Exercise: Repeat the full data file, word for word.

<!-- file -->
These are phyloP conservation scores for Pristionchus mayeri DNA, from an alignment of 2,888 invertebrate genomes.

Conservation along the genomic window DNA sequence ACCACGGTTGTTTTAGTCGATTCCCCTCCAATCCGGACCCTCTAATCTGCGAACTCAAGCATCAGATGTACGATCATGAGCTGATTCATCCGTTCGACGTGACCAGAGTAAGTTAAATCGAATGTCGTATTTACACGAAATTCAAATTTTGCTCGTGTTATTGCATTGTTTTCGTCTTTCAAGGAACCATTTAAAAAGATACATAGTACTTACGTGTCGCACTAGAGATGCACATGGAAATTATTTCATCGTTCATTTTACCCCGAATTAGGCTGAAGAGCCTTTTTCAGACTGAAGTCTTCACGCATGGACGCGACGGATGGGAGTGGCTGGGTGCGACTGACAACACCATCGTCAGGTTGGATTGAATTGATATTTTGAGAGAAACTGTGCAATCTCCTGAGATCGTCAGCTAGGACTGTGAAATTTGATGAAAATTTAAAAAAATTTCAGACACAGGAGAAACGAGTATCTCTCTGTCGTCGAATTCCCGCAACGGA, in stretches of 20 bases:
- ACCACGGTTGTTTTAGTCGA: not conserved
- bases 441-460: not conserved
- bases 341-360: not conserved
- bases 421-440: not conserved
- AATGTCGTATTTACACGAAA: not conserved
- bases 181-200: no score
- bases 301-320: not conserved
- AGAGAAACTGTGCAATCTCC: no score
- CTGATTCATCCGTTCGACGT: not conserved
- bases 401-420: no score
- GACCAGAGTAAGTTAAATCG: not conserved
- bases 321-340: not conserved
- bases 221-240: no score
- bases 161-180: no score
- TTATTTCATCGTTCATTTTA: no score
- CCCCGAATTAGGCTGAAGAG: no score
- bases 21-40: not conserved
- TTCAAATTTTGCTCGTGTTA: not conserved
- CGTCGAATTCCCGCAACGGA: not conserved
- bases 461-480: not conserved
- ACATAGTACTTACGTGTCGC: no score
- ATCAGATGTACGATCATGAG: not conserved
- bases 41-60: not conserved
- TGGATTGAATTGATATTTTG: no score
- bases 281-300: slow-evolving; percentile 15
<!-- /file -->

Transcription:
These are phyloP conservation scores for Pristionchus mayeri DNA, from an alignment of 2,888 invertebrate genomes.

Conservation along the genomic window DNA sequence ACCACGGTTGTTTTAGTCGATTCCCCTCCAATCCGGACCCTCTAATCTGCGAACTCAAGCATCAGATGTACGATCATGAGCTGATTCATCCGTTCGACGTGACCAGAGTAAGTTAAATCGAATGTCGTATTTACACGAAATTCAAATTTTGCTCGTGTTATTGCATTGTTTTCGTCTTTCAAGGAACCATTTAAAAAGATACATAGTACTTACGTGTCGCACTAGAGATGCACATGGAAATTATTTCATCGTTCATTTTACCCCGAATTAGGCTGAAGAGCCTTTTTCAGACTGAAGTCTTCACGCATGGACGCGACGGATGGGAGTGGCTGGGTGCGACTGACAACACCATCGTCAGGTTGGATTGAATTGATATTTTGAGAGAAACTGTGCAATCTCCTGAGATCGTCAGCTAGGACTGTGAAATTTGATGAAAATTTAAAAAAATTTCAGACACAGGAGAAACGAGTATCTCTCTGTCGTCGAATTCCCGCAACGGA, in stretches of 20 bases:
- ACCACGGTTGTTTTAGTCGA: not conserved
- bases 441-460: not conserved
- bases 341-360: not conserved
- bases 421-440: not conserved
- AATGTCGTATTTACACGAAA: not conserved
- bases 181-200: no score
- bases 301-320: not conserved
- AGAGAAACTGTGCAATCTCC: no score
- CTGATTCATCCGTTCGACGT: not conserved
- bases 401-420: no score
- GACCAGAGTAAGTTAAATCG: not conserved
- bases 321-340: not conserved
- bases 221-240: no score
- bases 161-180: no score
- TTATTTCATCGTTCATTTTA: no score
- CCCCGAATTAGGCTGAAGAG: no score
- bases 21-40: not conserved
- TTCAAATTTTGCTCGTGTTA: not conserved
- CGTCGAATTCCCGCAACGGA: not conserved
- bases 461-480: not conserved
- ACATAGTACTTACGTGTCGC: no score
- ATCAGATGTACGATCATGAG: not conserved
- bases 41-60: not conserved
- TGGATTGAATTGATATTTTG: no score
- bases 281-300: slow-evolving; percentile 15